We arrived early on a cold, blustery late winter evening to an empty parking lot. Inside, the dining room and bar area are simple and sparse, but with several upgrades since a previous visit. The bar is now subtly separated from the dining room by a half wall and a set of hanging panels decorated in pastel squares.

We started at the bar in search of adult beverages. Megan was our bartender and half of the husband-and-wife team that owns and operates the restaurant. After she set us up with a round of drinks (a bottle of Saranac Pale Ale as well as Gallo pinot grigio and merlot from small single-serve bottles), we were able to visit with her, learning about the restaurant’s history, her chef-husband’s background and their dozen years of experience in the restaurant/hospitality business around the country.

Chef Andrew joined Megan behind the bar and we talked with him about food, its availability and preparation. Fun for the four foodies on this side of the bar who do their share of cooking at home.

Megan, now acting as hostess, invited us to pick any table in the spacious dining room, tastefully appointed with new wall hangings. We had evaluated the broad and ambitious menu while we were at the bar, so with just a bit of fine tuning, we were ready to get the eating portion of the evening underway, beginning with appetizers.

Calamari ($9.99), hand-breaded and deep-fried to order, was a good place to start. Perhaps the fryer oil was not quite up to temp, resulting in the ringlets of squid being less than crisp on the outside and a little chewy on the inside. It was served with a rather tame horseradish aioli. Nothing special here.

Louisiana crabcake was a different story. We chose the 5-ounce version ($7.99). There’s a 10-ounce one for $12.99.

The crabcake was nicely hand-formed, with an ample amount of lump crabmeat, delicately seasoned to not overwhelm the subtle flavor of the crab and perfectly cooked to a golden brown. No need for improvement here; just plain delicious.

Florida fried gator tail ($11.99) was obviously imported since alligators are hard to find in March in Lewis County, especially with the ground still covered with snow.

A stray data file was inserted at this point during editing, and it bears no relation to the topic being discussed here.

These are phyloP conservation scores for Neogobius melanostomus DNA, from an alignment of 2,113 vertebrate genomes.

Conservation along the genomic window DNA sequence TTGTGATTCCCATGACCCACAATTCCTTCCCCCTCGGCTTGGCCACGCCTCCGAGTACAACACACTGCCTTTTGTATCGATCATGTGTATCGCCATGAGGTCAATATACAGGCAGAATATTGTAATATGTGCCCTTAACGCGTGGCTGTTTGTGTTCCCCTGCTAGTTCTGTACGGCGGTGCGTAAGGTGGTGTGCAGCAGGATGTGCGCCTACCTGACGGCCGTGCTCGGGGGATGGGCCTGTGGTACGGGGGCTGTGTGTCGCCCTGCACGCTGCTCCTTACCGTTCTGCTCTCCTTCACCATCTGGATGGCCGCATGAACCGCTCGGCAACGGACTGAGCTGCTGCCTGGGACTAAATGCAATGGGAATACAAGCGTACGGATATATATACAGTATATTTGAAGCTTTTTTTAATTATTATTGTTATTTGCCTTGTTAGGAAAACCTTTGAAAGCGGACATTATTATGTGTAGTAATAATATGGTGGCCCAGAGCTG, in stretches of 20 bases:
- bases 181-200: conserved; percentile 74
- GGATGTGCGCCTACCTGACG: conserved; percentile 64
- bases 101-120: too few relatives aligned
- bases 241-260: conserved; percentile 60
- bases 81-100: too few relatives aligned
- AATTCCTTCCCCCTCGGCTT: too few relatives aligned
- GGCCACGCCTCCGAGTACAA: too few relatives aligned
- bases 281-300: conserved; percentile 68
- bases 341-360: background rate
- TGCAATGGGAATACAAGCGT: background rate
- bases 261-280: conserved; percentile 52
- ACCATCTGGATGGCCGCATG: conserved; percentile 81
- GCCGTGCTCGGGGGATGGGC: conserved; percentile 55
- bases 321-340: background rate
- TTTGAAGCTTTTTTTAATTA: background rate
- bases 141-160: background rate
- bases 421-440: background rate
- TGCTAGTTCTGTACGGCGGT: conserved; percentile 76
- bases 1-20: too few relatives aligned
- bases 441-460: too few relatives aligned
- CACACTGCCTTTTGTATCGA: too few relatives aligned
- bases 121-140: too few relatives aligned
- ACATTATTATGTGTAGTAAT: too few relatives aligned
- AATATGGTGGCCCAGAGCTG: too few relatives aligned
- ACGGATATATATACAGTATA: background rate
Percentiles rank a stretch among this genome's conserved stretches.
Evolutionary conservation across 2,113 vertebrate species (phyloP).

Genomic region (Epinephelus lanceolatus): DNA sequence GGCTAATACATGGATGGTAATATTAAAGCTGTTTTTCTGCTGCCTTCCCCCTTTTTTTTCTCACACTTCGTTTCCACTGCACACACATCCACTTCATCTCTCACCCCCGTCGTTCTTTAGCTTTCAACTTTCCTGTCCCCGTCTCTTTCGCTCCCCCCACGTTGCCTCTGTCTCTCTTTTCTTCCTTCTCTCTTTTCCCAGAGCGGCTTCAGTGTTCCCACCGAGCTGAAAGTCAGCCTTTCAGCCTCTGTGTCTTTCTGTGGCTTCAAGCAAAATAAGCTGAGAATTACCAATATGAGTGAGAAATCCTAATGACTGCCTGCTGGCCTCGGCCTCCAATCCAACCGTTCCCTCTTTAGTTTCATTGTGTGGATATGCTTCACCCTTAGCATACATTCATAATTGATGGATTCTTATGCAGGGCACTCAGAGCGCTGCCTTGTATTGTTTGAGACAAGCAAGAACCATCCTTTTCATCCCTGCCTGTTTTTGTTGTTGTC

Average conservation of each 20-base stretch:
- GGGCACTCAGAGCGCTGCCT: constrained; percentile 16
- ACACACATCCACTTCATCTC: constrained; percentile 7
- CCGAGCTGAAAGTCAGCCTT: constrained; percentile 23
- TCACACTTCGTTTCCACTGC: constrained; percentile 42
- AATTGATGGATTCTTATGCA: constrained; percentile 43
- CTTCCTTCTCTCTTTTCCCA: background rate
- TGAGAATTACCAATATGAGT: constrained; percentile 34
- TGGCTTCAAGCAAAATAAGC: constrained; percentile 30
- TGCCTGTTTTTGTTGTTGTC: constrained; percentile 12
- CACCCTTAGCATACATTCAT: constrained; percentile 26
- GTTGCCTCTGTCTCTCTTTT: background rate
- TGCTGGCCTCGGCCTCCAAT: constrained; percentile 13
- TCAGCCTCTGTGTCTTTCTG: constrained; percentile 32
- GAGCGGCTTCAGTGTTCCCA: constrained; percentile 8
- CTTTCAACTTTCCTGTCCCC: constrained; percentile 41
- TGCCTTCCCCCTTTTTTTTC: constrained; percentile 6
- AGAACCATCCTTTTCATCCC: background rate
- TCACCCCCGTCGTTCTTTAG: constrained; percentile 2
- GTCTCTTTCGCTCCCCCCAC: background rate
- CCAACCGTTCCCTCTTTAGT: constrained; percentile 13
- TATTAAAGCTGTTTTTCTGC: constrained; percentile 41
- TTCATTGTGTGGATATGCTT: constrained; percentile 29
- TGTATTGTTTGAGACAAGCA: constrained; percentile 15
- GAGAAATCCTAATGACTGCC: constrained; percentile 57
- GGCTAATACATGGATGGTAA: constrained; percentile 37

These little breaded and deep-fried nuggets were probably dropped off by their restaurant supplier, a commercial freezer-to-fryer product. While none of us really knew how alligator is supposed to taste, we did enjoy the breading and, had we not known we were eating gator, it could probably have been … chicken.

Soup du jour was roasted red pepper and Gouda ($5.99/bowl). It was hearty and full-flavored with a rich red tone, and just thick enough to have some real substance without being too heavy. The creamed red pepper base was nicely balanced by the smoky Gouda cheese, making it absolutely yummy on a cold night.

Side salads were included with the entrees, served with a choice of standard bottled dressings as well as house-made Caesar or the house dressing, strawberry pecan vinaigrette.

The salad vegetables were fresh, cold and crisp. Lots of flavor in the strawberry pecan vinaigrette, but a lot of sweetness too, resulting in what seemed like preserves masquerading as salad dressing. Half joking, we thought they should put the vinegar back in the vinaigrette and save the strawberries for dessert.

By contrast, the Caesar dressing was perfect, a solid rendition of the favorite, making for a very satisfying selection.

Warm, delicate and doughy white rolls were served with the salads, standard fare, but very good just the same.

Entrees were chosen from a range of beef, pork, chicken, pasta and seafood dishes.

The RVI’s version of osso buco ($18.99) adopted a Far Eastern theme and strayed quite a way from the Milanese classic. It featured a 22-ounce volcano-shaped pork shank, an accepted and affordable substitute for the classic veal shank.